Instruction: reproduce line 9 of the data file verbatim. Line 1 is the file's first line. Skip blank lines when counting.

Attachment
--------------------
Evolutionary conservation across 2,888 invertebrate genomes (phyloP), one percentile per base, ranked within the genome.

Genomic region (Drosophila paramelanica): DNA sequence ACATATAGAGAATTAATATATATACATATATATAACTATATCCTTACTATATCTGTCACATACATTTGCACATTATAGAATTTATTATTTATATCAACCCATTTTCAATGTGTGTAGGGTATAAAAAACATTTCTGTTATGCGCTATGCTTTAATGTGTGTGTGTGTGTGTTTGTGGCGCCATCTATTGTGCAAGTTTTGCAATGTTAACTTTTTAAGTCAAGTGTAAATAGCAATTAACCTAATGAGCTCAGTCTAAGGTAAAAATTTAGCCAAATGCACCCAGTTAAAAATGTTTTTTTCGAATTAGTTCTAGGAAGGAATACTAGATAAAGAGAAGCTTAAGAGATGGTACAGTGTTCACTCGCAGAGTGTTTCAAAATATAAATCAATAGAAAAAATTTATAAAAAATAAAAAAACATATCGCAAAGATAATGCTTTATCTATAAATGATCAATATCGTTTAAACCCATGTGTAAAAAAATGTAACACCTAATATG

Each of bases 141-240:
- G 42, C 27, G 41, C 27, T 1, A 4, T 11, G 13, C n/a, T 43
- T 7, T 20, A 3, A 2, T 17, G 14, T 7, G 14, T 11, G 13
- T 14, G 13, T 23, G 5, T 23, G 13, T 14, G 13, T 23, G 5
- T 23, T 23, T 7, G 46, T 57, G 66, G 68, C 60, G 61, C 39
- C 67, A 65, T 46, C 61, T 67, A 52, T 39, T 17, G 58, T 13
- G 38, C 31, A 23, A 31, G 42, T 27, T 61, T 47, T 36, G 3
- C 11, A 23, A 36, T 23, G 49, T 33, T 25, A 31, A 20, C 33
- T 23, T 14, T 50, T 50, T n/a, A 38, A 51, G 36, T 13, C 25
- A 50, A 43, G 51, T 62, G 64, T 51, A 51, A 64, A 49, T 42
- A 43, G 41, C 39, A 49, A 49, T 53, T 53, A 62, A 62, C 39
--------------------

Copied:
- G 38, C 31, A 23, A 31, G 42, T 27, T 61, T 47, T 36, G 3